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Remapping of neural activity in the motor colliculus: a neural network study.

  • Krommenhoek, K P
  • van Opstal, A J
  • Gielen, C C
  • van Gisbergen, J A
Published Article
Vision Research
Publication Date
Jun 01, 1993
PMID: 8333176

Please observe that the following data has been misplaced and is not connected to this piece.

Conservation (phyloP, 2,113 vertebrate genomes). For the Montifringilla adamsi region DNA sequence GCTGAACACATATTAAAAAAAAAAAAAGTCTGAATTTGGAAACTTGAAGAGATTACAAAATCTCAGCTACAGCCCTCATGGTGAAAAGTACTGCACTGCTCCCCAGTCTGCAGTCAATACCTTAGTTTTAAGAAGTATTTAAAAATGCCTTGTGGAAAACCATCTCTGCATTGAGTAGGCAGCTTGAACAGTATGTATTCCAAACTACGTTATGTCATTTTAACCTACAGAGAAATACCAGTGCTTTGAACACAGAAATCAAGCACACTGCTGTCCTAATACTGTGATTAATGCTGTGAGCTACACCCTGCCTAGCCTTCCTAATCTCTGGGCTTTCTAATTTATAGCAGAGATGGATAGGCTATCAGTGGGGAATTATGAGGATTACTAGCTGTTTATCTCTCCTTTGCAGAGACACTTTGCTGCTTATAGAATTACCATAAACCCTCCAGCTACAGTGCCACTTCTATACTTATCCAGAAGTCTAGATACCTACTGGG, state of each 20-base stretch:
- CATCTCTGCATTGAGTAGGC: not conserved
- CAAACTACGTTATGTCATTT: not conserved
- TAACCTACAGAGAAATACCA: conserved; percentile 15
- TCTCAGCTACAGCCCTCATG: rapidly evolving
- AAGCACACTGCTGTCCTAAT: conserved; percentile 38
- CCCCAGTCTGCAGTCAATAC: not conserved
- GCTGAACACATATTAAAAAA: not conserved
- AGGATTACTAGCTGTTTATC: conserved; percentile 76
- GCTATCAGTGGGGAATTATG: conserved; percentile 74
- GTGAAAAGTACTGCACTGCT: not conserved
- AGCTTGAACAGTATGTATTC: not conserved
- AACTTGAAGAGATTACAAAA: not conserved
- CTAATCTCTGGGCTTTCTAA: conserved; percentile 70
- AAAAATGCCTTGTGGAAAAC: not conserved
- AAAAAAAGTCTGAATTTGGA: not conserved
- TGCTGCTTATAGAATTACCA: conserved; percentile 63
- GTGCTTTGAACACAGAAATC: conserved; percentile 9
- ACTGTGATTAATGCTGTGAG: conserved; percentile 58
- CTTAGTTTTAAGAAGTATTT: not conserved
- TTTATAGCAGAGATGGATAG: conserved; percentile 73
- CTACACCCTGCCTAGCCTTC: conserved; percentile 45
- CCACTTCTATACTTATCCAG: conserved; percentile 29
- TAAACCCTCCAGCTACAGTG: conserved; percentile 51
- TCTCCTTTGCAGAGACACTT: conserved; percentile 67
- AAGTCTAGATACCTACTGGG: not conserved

Neurophysiological studies have shown that the deeper layers of the superior colliculus (SC) contain a topographical neural map representing the ocular vectorial displacement required for foveation of the target (motor error). It is known that the location of the active area in this neural map can be updated, not only following changes in retinal error, but also by efference-copy signals representing a change in eye position. Since it can be shown that a two-layer feedforward network cannot perform this task, we have simulated this system by training a three-layered neural network with access to retinal error and efference copy information about eye position. The network was taught to code motor error topographically (as in the collicular motor map) by generating population activity at the appropriate location in its output layer for different combinations of visual and efference copy signals. After the network had learned the required remapping transformation with sufficient precision (error of one deg over an 80 x 80 deg working range), the properties of the trained network were analyzed. From an investigation of the activity patterns of the hidden units in the trained network it appeared that information about target location relative to the head, implicitly present at the level of input signals, is no longer available at the level of the hidden layer. More detailed inspection of the properties of these units revealed that they code motor error. Their movement field is a monotonic function of motor error amplitude, and shows broad direction tuning specific for each unit. Finally, simulations were made with a four layered network with an architecture and access to input signals closely mimicking Robinson's model of the saccadic system. Again, the network was trained to represent motor error topographically in its output layer. The model shows, for the first time, how the computation of the topographical motor error map in the SC from retinal and eye position signals may proceed in two steps, involving a stage where target location is coded in a distributed fashion in craniotopic coordinates and a subsequent supracollicular stage, where radial motor error is represented in a firing-rate code in units with broad tuning characteristics. These two stages in the model show interesting similarities with the characteristics of neuron populations shown neurophysiologically in area 7a and parietal region LIP, respectively.

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